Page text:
And the beat goes on
Not so long ago, the very existence of the hardware drum machine was being called into question. Why, it was argued, when you can emulate pretty much any classic beatbox in software and then get something of its feel from a suitable MIDI controller, should you bother with a physical, standalone device?
For some people, generating all their rhythm tones in the box continues to be a satisfactory option - check out our guide to the 14 best VST plugin drum machines in the world today if you're one of them - but others have pressed for a return to old-school beatmaking, and new hardware drum machines have been released as result.
These vary enormously in terms of specs and price, but the common thread running through all of them is that each model enables you to create beats without the need for any other gear. As such, you won't find hybrid systems such as Native Instruments' Maschine and Arturia's SparkLE in this round-up; these are covered in our guide to 10 of the best MIDI pad controllers. We've excluded dedicated drum synths (ie, ones that don't have their own sequencers), too.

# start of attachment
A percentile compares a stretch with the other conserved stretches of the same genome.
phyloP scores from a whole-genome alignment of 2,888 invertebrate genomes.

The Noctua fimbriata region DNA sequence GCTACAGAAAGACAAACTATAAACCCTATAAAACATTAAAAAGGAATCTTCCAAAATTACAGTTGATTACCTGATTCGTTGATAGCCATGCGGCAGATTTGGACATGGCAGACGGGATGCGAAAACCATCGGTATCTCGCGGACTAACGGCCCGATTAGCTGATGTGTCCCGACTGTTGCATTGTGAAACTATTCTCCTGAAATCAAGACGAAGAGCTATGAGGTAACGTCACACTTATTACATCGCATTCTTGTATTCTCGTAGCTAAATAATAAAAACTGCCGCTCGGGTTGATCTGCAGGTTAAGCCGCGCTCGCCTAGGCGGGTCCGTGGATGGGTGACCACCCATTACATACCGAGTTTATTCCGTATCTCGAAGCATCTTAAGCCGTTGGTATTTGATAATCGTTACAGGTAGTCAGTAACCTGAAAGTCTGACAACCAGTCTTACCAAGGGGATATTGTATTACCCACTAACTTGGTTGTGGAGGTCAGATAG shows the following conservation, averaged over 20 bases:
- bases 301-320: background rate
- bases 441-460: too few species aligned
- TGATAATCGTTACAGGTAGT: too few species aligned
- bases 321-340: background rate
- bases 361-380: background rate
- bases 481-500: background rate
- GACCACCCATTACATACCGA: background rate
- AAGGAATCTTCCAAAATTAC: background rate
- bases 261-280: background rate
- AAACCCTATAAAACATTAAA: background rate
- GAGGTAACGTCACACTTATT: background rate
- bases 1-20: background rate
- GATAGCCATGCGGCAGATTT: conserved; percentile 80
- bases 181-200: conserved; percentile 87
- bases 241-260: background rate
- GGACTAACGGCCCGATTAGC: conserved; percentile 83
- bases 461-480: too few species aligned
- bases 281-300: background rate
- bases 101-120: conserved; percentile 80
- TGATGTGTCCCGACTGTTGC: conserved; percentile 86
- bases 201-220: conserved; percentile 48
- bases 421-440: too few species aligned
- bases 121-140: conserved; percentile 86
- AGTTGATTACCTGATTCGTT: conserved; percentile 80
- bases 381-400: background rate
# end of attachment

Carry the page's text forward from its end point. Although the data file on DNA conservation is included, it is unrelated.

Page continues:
Enough about what isn't here, though: let's take a look at the hardware drum machines that you should be considering in 2014.
NEXT: Korg Volca Beats
Korg Volca Beats
Taking inspiration (we suspect) from Roland's classic TR-808, the Volca Beats has an analogue and PCM sound engine but offers digital control, meaning that knob tweaks and note info can be recorded into the built-in sequencer. This is limited to 16 steps, but you can record in real or step time. The unit can hold up to eight sequences and you can flip between these instantly.
Volca Beats has six analogue and four PCM sounds. The kick can be clicky or deep, the hats cut nicely, and the snare has a woody tone that can be further bolstered by layering a PCM clap or increasing the amount of 'snap'.
As with the other Volcas, connectivity options are somewhat limited. There's just a single stereo mini-jack output (though there is also a built-in speaker), a MIDI In port and Sync In/Out so that you can use the Beats with the other devices in the range. The Beats can be battery- or mains-powered, but you don't get a power supply in the box.